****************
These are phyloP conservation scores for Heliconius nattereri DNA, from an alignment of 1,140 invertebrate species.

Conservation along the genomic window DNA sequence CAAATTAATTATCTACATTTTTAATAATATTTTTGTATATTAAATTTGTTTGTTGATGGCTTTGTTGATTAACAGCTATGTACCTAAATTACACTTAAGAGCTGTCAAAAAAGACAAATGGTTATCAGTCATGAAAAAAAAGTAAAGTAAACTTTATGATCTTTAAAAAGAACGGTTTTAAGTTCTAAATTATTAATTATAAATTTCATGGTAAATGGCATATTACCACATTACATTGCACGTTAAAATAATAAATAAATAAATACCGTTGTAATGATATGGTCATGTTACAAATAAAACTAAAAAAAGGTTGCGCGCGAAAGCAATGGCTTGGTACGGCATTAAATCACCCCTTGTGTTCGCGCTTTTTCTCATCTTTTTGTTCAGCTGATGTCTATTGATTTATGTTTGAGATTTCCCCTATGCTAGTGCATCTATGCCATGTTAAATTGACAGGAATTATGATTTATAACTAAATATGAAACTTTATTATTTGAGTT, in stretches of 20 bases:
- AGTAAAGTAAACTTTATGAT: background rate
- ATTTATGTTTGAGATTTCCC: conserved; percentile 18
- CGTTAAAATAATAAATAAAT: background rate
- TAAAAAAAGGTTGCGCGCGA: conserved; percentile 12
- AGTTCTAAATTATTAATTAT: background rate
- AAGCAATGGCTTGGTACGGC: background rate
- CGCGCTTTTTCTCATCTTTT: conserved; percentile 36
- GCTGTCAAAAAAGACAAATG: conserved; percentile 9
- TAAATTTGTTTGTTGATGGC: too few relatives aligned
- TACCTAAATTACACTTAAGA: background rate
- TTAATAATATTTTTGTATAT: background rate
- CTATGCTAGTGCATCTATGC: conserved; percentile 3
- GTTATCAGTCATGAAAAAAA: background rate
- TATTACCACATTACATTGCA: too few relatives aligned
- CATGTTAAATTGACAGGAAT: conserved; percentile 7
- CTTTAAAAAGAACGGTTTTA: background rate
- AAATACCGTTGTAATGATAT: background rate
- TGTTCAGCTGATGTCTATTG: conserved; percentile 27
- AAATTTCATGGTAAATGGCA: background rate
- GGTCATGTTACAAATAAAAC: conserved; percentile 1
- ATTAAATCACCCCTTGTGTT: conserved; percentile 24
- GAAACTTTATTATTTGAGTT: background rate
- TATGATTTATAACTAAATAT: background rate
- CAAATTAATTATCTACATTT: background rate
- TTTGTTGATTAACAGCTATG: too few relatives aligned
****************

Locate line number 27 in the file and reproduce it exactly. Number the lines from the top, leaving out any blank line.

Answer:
- TTTGTTGATTAACAGCTATG: too few relatives aligned